The operation of the lumber camp was one of the first tasks which the new management of the Company had to undertake. It was operated on the principle that the settlers would work in the camp on their own account, the company assisting in the organization of the sawing. Three groups were working in the 1942/43 season. They were: J. Ziglarsch, his two sons and A. Schindler. 2. the two sons of R. Tschiedel and 3. two men of the Spring Hill Farm. Chief sawyer was M.B. Taylor and tractor operator E. Kreuzer. The total production of the season was 90,000 feet of lumber. The settlers were charged $11.00 per 100 feet for sawing. This included royalty and stumpage.

Plans for the 1943/44 season provide for the preference in the production of [railway] ties. Settlers going into the camp will probably be required to make a certain number of ties before they can cut lumber for their own use. Thus it is hoped to make financing of the camp easier. The N.A.R. has expressed willingness to take up to 5,000 ties from the Company. There is more interest in tie production this year and some settlers will also cut ties outside of the camp. This change is due to the fact that the Alaska Highway does no longer offer as good earning opportunities as last year.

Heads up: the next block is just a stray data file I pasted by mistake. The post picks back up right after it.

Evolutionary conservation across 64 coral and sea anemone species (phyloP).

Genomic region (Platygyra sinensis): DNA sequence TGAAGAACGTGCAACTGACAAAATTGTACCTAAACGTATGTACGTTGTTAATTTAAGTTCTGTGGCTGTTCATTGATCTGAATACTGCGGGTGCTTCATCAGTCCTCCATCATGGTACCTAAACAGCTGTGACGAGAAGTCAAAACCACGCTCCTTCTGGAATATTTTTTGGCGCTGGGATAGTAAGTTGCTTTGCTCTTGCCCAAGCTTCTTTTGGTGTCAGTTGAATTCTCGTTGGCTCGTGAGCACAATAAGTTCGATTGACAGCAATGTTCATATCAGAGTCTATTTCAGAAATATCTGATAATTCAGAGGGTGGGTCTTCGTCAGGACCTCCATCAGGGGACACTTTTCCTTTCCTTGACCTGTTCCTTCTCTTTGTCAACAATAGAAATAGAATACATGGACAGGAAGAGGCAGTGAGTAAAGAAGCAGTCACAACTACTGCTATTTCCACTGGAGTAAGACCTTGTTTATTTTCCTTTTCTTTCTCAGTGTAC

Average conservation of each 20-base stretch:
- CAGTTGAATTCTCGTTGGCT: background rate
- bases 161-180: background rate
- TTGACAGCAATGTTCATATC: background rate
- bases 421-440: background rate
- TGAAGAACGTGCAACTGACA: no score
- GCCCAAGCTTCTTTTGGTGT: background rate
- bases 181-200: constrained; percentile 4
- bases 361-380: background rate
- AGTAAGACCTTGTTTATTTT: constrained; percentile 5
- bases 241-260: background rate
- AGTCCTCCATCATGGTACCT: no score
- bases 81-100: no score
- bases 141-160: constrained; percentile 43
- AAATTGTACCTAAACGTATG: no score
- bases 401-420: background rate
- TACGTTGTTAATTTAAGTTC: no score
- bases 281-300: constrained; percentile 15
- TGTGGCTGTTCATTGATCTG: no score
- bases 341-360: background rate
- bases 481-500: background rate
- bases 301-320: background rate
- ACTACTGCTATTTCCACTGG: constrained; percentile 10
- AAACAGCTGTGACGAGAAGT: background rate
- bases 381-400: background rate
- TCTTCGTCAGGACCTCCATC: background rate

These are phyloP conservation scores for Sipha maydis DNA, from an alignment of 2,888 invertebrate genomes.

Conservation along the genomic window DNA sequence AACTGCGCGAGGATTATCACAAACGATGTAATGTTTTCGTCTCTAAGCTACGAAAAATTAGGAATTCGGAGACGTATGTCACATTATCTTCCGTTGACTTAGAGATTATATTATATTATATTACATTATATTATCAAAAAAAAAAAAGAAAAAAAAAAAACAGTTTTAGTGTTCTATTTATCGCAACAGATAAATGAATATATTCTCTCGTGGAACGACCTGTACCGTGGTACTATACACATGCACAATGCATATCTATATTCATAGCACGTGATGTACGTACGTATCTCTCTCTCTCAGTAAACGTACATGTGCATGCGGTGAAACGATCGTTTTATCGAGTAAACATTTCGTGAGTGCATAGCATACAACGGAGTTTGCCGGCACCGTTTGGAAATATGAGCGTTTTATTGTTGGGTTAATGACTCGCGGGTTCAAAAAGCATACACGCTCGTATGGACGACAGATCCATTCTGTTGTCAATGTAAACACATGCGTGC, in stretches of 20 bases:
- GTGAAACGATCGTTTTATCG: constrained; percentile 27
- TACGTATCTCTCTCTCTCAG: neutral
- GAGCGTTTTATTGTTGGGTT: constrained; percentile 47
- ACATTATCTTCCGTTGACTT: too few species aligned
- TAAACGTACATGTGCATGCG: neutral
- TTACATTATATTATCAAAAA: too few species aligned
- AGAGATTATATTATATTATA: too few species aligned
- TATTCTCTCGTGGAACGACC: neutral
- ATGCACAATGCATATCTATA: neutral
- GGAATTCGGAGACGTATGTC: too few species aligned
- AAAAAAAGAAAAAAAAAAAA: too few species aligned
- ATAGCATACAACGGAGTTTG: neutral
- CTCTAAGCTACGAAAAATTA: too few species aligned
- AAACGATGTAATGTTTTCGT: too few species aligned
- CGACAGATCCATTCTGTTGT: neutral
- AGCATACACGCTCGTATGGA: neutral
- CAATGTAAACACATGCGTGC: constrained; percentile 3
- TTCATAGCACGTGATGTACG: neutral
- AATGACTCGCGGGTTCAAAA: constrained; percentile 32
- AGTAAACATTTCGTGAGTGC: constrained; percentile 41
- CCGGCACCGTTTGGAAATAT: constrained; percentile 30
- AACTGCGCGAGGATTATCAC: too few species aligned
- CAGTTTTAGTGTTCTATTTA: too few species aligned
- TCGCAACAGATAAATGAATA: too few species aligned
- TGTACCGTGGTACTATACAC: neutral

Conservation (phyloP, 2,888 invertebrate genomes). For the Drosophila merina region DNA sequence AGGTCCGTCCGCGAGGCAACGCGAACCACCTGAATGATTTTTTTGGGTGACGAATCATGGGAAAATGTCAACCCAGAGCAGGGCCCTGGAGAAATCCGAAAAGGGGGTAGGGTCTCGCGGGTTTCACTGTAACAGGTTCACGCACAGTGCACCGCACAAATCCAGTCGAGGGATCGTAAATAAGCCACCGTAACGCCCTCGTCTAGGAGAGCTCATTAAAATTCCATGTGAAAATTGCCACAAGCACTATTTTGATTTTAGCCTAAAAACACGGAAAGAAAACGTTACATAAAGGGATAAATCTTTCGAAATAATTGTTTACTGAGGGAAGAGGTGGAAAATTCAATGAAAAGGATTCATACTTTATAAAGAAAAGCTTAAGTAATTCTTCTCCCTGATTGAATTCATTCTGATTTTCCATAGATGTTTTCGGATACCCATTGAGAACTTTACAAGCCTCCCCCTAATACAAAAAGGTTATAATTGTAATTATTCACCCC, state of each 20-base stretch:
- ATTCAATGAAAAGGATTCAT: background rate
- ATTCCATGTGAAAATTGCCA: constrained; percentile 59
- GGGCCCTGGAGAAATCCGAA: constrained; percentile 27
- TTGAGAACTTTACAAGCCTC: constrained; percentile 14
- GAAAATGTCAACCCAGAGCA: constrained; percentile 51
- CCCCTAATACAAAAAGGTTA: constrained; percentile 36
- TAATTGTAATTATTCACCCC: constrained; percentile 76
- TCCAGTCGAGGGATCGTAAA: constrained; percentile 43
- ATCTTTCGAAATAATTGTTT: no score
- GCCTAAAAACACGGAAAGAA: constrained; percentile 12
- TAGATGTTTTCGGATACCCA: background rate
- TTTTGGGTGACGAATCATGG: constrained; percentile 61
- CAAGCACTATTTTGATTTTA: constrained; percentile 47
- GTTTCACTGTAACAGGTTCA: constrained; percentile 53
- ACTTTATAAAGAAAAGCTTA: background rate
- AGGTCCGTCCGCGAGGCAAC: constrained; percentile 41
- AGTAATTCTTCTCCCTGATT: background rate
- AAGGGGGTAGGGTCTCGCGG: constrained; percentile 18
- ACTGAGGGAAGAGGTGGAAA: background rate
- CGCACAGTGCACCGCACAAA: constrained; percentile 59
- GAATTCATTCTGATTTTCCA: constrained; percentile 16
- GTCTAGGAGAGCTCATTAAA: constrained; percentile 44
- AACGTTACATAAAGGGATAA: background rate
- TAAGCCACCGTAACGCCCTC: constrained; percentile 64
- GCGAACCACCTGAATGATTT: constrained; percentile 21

The new management of the T.C.D.C. took over certain commitments, which featured to a great extent in the 1943 operations.

A.-Moving Houses: 7 settlers: F. Krassa, F. Klemmor, F. Wedrich, F. Wanka, R. Voit, J. Linay and H. Loza. All these houses but the one of J. Linay were moved. Linay sold his house without consent of the Directors and proper action will be taken against him when issuing transfer of title to his farm. His transfer will be held up until he makes satisfactory arrangements for the replacement of the house.